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Student loan rates dropping
June 9, 2008, 10:34 am
Filed under: College, Money Basics

Thanks to the failing economy, as of July 1st, federal student loan interest rates will drop over three percentage points. This will be the biggest one year drop in the Stafford loan program’s history. For Stafford loans in the grace period, rates will be 3.61% and for Stafford loans in repayment, rates will be 4.21%. For those of us with multiple student loans, now would be a great time to consolidate.

I have my student loans through Sallie Mae, who, interestingly enough, has stopped their federal consolidation program. I guess they feel like they would lose too much money if they continued to offer the program through this economic rough patch. The government’s Federal Direct Consolidation Loan program, however, is still going strong.

Three of my loans are at 6.8% and the other two are at 4.875%, so reconsolidating them would save me a good chunk of change over the life of the loans. I need to look into the Federal Direct program a bit more closely to see how my monthly payment would change and if they offer payment options.

Are you planning to consolidate your student loans?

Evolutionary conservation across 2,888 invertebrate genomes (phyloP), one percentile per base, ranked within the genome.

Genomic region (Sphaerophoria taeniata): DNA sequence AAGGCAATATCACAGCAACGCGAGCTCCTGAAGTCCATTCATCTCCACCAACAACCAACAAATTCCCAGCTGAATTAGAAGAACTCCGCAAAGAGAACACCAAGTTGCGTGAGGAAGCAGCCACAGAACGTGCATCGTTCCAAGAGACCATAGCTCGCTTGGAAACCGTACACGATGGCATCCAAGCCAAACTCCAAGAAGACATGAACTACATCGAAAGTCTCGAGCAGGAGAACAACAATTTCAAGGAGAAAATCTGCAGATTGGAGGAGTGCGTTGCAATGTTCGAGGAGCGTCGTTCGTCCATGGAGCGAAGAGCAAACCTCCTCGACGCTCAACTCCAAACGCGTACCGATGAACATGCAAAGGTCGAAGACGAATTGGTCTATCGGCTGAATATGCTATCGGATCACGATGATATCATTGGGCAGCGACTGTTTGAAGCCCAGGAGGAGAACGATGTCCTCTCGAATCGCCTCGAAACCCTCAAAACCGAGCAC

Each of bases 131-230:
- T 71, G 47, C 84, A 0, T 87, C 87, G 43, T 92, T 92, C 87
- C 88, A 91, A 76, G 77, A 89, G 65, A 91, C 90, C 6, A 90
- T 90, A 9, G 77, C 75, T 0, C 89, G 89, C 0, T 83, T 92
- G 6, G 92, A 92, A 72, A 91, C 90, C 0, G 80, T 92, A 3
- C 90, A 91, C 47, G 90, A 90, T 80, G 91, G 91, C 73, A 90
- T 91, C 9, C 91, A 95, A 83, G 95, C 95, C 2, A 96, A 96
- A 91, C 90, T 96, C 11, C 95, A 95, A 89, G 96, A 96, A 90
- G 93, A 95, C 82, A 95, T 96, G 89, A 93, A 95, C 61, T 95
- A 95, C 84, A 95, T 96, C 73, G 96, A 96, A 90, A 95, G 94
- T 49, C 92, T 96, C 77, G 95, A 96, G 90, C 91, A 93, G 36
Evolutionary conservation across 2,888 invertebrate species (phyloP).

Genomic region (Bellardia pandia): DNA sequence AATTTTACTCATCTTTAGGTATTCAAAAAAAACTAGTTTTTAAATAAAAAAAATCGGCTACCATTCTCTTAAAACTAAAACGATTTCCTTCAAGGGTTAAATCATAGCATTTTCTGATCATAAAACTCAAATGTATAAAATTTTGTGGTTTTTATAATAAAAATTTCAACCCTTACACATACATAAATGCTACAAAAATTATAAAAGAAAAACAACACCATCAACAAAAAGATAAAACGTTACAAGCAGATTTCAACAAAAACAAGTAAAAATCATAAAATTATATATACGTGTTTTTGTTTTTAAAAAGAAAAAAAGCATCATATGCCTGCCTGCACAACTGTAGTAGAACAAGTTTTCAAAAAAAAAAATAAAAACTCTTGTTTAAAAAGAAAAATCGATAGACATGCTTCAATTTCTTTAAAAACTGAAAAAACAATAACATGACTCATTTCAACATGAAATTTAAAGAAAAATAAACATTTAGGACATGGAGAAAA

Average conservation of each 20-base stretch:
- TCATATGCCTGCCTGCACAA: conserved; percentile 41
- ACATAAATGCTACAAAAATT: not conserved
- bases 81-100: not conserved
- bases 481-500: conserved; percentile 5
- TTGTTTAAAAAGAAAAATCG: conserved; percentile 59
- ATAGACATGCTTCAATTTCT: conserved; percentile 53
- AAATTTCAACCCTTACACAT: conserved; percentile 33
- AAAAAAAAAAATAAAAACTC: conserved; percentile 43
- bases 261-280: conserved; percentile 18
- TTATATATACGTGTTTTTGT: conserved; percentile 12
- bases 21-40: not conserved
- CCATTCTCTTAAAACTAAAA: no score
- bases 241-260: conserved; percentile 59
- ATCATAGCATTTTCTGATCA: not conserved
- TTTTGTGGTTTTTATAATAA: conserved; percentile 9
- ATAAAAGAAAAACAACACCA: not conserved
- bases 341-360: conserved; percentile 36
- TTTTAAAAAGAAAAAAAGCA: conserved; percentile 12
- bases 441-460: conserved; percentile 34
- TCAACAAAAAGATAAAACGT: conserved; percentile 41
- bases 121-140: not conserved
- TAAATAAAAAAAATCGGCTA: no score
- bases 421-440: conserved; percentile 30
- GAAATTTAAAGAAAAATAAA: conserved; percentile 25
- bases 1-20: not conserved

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3 Comments so far
Leave a comment

Great info…keep it comming

Comment by Natteng

We have pretty good terms for our loans, so it won’t help us to consolidate. I’m down to $1100 on mine (from $5800 at the beginning of the year – woohoo!!), but I have a 2% rate reduction for having made 48 months worth of payments. It actually counted the amount of money that equals 48 payments, rather than 48 actual months. So when the rate goes down, mine will go down even more. My husband finished medical school last year, so he has a HUGE amount of loans. But through his lender, the interest rate drops to 0% after 3 years of on time payments, but he loses that if he consolidates. For us, even if it meant locking in a lower rate, we’d still do better to leave it where it is. So I would advise everyone to double check the terms of your loan and make sure you’ll really be better off consolidating.

Comment by Sarah

Great points, Sarah. You definitely have to consider all of the perks your current loans have compared to what, if any, perks you’ll get after consolidating.

Comment by Sarah




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